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NBC News President to Speak to Graduates
March 23, 2010
The ceremony will be held May 14 at Grady Gammage Auditorium on ASU’s Tempe campus.
Capus has been president of NBC News since 2005. He leads the network news division as well as MSNBC and the NBC News Channel.
Capus visited the Cronkite School last November when Williams received the Walter Cronkite Award for Excellence in Journalism and hosted the “NBC Nightly News” live from the rooftop of the Cronkite School. During his visit, Capus spent time with students, critiquing their work and talking to them about their careers.
"I had the honor of spending a couple days with the students of the school last November, and afterwards I went back to New York singing the praises of the students, teachers and administrators of this fine school,” Capus said. “It is so important and necessary for the journalism profession to be as strong as it possibly can be right now, and I am thrilled to have the opportunity to address these talented individuals who are the future of this industry."
Capus began his journalism career in radio and print and worked at several stations and daily newspapers in the Philadelphia area. He graduated from Temple University in 1986 with a bachelor’s degree in journalism.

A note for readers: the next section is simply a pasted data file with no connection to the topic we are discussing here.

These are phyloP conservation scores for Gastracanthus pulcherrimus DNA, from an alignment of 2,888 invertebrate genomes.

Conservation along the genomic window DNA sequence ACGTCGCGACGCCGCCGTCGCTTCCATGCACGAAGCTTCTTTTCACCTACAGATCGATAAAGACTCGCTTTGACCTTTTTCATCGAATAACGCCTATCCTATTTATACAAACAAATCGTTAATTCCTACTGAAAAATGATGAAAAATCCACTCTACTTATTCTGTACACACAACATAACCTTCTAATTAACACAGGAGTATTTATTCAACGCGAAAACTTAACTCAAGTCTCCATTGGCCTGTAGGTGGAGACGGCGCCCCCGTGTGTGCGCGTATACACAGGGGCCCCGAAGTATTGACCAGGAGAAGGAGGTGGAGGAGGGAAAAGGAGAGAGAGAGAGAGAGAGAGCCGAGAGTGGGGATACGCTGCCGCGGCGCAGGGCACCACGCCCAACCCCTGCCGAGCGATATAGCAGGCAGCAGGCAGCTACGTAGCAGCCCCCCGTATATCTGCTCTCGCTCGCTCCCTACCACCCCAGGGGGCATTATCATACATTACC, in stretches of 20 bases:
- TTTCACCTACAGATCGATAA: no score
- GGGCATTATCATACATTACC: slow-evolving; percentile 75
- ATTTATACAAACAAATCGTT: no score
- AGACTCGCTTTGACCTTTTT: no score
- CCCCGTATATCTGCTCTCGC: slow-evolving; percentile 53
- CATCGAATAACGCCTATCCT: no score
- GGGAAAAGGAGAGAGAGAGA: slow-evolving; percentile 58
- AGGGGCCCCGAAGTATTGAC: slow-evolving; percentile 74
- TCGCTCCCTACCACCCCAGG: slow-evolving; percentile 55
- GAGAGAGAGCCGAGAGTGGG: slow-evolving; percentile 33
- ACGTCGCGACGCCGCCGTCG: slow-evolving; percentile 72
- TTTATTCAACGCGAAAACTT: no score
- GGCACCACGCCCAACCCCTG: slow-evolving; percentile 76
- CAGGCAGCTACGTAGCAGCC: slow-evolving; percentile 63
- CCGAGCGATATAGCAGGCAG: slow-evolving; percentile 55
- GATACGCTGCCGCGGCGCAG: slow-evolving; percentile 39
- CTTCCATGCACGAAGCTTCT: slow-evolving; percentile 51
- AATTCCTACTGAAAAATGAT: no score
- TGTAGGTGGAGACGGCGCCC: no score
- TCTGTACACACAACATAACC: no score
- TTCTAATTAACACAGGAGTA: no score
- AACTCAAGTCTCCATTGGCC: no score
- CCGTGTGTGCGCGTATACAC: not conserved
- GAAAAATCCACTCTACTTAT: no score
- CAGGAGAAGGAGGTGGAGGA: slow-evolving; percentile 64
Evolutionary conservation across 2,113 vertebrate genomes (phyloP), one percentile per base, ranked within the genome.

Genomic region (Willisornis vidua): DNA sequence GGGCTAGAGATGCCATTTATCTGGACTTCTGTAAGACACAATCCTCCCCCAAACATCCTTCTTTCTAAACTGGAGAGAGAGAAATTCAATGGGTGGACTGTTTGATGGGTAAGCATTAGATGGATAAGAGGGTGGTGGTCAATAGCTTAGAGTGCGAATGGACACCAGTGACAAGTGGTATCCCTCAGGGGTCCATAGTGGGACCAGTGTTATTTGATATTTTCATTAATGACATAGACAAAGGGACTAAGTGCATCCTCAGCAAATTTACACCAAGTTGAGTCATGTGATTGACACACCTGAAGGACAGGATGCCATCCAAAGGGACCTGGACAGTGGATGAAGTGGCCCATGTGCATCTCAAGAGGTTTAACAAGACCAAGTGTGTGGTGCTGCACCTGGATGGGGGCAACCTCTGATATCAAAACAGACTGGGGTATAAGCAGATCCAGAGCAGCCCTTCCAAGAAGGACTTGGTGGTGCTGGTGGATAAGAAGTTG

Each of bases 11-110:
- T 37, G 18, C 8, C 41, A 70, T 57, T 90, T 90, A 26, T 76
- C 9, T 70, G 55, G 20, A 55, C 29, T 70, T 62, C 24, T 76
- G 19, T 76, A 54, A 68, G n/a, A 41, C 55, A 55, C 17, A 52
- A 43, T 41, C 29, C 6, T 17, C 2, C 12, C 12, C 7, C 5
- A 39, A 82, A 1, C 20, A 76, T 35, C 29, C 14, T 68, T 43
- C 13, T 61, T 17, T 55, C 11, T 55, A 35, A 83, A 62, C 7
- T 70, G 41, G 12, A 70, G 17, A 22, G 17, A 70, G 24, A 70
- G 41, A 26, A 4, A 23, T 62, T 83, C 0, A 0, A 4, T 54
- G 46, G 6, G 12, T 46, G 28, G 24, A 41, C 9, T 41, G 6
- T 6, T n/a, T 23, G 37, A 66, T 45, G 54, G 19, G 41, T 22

He joined NBC News in 1993 as senior producer of “NBC Nightside,” the NBC News Channel’s overnight news program based in Charlotte, N.C. He moved to New York to become broadcast producer of “NBC News Sunrise,” then supervising producer of the “Today” show. He also was senior broadcast producer for MSNBC’s daytime news coverage.
From 1997 to 2001, Capus was the executive producer of MSNBC’s signature primetime newscast “The News with Brian Williams.” He also was executive producer of numerous NBC News breaking reports and MSNBC special broadcasts, including the 2000 presidential primaries and election and the political series “100 Days, 1,000 Voices.”
He became executive producer of “NBC Nightly News” in 2001, overseeing much of NBC News’ coverage of the Sept. 11, 2001, attack on the World Trade Center and the war in Iraq. In 2004, he oversaw the network’s first transition in news anchors in more than two decades when Brian Williams replaced Tom Brokaw.
Capus was senior vice president before being named president of NBC News in November 2005.
He is the recipient of numerous awards, including four Emmy awards, eight Edward R. Murrow awards, one Alfred I DuPont award and six national Headliner awards. In 2007, he won the Ida B. Wells Award from the National Association of Black Journalists for his efforts to diversify newsrooms and improve coverage of communities and people of color.
The Cronkite School’s December convocation speaker was longtime Washington Post editor Leonard Downie Jr. The spring 2009 keynote was delivered by Catherine Anaya, CBS 5 News anchor in Phoenix.